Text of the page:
Pain is something that never lasts. I am speaking of physical pain, discomfort. There is always a time when it subsides, and in the case of pain induced by one’s self through exercise, it most definitely always has an end. It really is only a matter of time until that end is reached, and usually, suddenly, as if the pain never were, you feel elated. Today I drove up toward Emerald Bay to go for an afternoon run. I was acutely aware that this would be my last run here in Tahoe for the next six months, at least, maybe longer. Not only would this be my last run here for some time, but my last everything here until September, save perhaps a two day resupply from the PCT around the second week of June. At that point, I will have walked here, 1100 miles, from the Mexican border. Also, at that point in time, being here, will not be about being here. Rather, it will be about passing through. If I begin my PCT journey on my Birthday, the 24th day of March, then I have exactly 28 days from today. Time feels certainly like it is closing in on me, with so much to do. This week here in Tahoe has been an enormous blessing, I’ve been able to get a lot of my food preparation started. Started only, though. I am leaving here with two giant grocery bags of dehydrated food that I have been preparing all week, and I am not really sure what kind of yield it gives me. Is this enough for one month? NO. I still have to supplement with store bought pastas and sauces, nuts and cereal and granola and bars. Never mind all that though, this is not what I sat down to write about. So back to my run today. Driving over to Emerald Bay, I felt emotional, almost irritable, and a touch of sadness was hovering around me. It could be so many things, and I was certain that a good solid run through the woods would cure it all. Along my run, I felt tired, cold, and honestly not that strong. I pushed on, it was beautiful anyway, with the afternoon light pouring through the spaces between the trees in the forest, warming up the bark on the trees and offering beautiful reflections on the silky surface of the lake. It was magical and I allowed myself plenty of moments to stop and take a picture, to take it all in and commit it to memory, as the next time I will be here it will be different. I will be different. That is for sure. I stopped to visit my favorite tree, a giant Ponderosa Pine, maybe 200 feet tall or more, and the girth must be 20 feet around by my estimation. I love this tree. It is a masculine tree, and I always stop to hug and kiss him. He holds sacred space for me so well, and as I stand there and connect with his roots, his bark and his branches, I smell the woody fresh scent in the cracks of his bark. I breathe, and find a still point. I am held.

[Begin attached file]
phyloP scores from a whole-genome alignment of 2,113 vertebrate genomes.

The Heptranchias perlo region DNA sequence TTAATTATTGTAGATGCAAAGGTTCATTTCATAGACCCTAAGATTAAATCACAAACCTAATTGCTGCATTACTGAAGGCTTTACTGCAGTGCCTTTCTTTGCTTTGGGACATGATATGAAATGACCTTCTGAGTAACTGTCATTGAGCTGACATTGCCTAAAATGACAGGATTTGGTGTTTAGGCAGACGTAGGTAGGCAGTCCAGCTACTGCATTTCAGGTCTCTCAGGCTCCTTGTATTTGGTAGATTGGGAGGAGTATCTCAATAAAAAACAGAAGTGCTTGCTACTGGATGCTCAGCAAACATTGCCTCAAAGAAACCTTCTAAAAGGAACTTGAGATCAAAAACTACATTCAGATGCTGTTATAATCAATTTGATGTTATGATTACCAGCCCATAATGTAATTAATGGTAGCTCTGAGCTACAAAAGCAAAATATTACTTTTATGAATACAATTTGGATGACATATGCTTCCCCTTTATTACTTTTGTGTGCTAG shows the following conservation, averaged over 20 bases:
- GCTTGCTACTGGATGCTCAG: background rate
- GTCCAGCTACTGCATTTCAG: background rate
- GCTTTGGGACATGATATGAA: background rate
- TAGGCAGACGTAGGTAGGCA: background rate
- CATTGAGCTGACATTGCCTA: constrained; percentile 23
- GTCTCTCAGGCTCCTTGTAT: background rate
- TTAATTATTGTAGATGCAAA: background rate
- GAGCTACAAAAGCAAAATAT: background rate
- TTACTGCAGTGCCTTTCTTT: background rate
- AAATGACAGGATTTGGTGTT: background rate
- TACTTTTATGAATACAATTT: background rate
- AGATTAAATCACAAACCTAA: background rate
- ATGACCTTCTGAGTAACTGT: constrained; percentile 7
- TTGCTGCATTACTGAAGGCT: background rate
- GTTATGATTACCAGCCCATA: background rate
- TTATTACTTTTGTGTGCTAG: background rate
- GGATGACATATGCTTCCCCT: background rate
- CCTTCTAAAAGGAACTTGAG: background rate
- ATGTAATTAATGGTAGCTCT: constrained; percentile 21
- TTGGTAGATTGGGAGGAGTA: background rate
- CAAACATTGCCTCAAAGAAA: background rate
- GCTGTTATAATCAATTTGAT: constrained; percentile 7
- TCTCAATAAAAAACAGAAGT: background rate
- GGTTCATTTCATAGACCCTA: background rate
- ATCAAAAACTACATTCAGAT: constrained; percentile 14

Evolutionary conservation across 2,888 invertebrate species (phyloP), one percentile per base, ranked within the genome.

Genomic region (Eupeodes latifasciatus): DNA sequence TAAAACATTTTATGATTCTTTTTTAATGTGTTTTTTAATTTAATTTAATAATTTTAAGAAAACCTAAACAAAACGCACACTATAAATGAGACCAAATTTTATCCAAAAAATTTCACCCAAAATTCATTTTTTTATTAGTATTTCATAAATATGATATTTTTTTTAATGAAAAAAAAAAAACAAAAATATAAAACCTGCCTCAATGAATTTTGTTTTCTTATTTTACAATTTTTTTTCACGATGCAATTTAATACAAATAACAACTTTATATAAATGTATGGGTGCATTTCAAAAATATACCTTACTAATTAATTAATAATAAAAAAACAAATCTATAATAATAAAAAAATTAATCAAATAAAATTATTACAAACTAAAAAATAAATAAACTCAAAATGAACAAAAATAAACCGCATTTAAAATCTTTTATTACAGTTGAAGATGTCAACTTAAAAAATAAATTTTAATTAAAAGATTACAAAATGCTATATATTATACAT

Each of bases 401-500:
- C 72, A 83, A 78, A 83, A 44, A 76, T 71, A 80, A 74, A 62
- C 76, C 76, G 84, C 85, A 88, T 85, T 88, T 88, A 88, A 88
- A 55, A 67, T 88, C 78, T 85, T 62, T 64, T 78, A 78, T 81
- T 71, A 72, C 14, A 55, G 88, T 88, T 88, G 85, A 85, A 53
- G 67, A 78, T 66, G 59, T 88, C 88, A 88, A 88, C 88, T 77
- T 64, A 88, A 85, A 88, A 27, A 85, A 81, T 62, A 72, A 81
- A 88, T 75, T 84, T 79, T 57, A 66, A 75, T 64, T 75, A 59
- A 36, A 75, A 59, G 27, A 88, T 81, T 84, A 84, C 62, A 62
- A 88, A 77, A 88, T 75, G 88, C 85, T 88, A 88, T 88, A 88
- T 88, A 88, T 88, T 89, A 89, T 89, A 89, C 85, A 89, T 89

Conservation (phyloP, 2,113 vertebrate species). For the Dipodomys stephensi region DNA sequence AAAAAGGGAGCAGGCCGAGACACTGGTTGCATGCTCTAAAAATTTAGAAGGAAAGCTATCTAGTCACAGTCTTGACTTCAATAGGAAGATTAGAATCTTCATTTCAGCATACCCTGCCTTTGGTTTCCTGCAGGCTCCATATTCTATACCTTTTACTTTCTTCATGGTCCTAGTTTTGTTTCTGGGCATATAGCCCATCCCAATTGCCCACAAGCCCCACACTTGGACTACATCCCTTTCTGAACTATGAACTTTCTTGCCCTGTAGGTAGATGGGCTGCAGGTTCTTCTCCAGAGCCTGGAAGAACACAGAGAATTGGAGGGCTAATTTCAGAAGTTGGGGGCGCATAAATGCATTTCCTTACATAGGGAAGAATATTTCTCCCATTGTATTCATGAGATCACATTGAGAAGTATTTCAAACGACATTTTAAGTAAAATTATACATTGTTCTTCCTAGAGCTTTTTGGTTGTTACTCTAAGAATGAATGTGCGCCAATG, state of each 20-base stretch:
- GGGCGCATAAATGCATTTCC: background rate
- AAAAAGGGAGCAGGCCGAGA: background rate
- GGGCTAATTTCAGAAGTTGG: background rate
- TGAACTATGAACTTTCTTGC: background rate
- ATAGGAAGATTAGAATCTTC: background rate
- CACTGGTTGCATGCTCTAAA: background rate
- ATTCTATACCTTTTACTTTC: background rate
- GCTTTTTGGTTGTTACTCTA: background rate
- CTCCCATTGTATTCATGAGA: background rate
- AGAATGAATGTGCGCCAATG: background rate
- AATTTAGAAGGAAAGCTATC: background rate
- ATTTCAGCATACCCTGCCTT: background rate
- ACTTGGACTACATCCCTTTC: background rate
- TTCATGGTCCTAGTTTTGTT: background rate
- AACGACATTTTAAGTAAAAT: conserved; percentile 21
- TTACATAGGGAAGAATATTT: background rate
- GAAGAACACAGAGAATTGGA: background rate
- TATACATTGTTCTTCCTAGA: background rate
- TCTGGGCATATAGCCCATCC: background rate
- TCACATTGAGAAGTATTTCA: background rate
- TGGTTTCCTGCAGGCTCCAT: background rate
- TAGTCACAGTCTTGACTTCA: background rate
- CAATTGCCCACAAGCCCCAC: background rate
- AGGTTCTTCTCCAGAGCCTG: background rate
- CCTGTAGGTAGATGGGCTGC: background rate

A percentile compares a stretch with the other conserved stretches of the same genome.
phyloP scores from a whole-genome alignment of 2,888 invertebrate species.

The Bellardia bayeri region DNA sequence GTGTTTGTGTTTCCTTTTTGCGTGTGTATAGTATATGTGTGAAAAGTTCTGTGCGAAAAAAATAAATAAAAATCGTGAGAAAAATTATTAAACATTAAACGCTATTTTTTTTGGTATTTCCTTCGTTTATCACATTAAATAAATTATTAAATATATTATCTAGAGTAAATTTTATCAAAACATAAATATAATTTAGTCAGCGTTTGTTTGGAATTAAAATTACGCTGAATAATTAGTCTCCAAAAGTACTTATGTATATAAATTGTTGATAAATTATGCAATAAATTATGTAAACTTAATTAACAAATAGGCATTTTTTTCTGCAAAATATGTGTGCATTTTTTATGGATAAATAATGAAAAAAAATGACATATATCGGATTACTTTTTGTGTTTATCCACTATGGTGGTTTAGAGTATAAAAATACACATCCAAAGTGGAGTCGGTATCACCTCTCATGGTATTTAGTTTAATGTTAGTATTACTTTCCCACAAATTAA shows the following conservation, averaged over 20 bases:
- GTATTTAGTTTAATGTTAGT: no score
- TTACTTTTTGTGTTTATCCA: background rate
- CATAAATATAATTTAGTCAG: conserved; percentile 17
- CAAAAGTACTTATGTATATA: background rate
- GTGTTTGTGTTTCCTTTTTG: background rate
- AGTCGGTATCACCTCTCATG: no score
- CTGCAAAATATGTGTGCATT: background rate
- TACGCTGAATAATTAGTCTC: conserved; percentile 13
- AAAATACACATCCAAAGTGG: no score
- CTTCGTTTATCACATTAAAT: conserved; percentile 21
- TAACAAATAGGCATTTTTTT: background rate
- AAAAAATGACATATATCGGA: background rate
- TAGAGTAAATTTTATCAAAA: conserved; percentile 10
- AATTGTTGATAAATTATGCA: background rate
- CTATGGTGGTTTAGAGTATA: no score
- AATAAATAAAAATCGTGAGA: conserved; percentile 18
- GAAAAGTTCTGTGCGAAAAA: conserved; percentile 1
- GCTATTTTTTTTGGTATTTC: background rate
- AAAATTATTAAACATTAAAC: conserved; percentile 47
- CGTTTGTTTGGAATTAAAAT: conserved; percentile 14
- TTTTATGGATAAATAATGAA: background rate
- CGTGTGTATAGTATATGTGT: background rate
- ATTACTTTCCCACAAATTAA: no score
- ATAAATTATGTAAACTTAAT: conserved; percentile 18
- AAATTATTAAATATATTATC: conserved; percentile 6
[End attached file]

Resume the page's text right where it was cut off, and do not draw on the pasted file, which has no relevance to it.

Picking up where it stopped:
The further along I went on the trail, the more snow pack revealed itself, and I had stashed my microspikes behind a rock thinking, perhaps prematurely, that I would not need them. I plodded along anyway in the snow, my feet becoming wet and heavy, but the trail was so beautiful. I kept on at a steady, slow pace and sucked in the frigid air on the brief stair step climbs. For some reason, my body does not feel strong today, and my emotions are also feeling tender. Could it be hormones? Could it be what I ate? What I drank? Is it the cold and the altitude? Am I out of shape from less exercise this week or am I tired from all the outdoor activities I have supplemented my workouts with? Who knows, and it really doesn’t matter. There was nothing I could do about it at that moment, and all I knew was that I had to turn around and run back, and, run up that giant hill at the end. That hill is always daunting to me and every time I approach it, I think, no, I can’t do it today, maybe I should just walk. Immediately, that voice inside me says, no, you are going to run it and you are going to set your mind for it right now. You can do it and you will do it, just like you do every time. OK. Fine. So, after a brief interlude with a waterfall, as I stood gazing at the flowing ice melt water as it descended on toward the lake, I decided this is as good a turn around point as any. When I run up here, with all the elements of cold, snow, altitude, I run for time, never distance. It is embarrassing how little distance I actually cover in the given amount of time. As long as I feel good about what I did and I pushed myself, endured, I know I became stronger today, stronger than I was two hours ago, and that is worth it to me. I cruised back along the Rubicon Trail, snaking through rocks, trees and over snow along the water’s edge, finally reaching the dreaded hill. I checked my watch before I started up and with my head down, I tuck my feet under my hips and bend my knees and start the climb. Steady, slow, no stopping. It takes a full 10 minutes to reach the top, which isn’t really that much at all, but it always hurts like hell and that 10 minutes seems like forever. It occurred to me as I ran this evening, as I pushed on, that this pain I was enduring was so very temporary, and that it was really only a matter of minutes before it would stop. Why then the dread prior to the climb? By body told me I am tired, don’t make me do this, let me walk up. My mind told my body, you are capable of running up, even if you are tired, that is no matter, you can still do this and you will. So, I entered the zone of concentration and trudged up, up and up. I passed a few folks walking, some stopping to take a rest on their climb up and I was motivated to push on with a smile as I passed them. I smiled because I was honestly grateful that I can do this, that I have the mental and physical ability and drive to run up this hill. To run period. In the cold. In the snow. In the high altitude. I am so grateful that I can do this here, in Lake Tahoe, in the Sierra Nevada Mountains, in my own back yard. I finally reached the top, it was exactly 10 minutes, the same grueling 10 minutes as usual, and my chest burned, my breathing labored and snot running out of my nose and dripping down the back of my throat, but I had done it once again. Then, the thought occurred to me. You are stronger than you think. Remember that from now on, you’re gonna need to.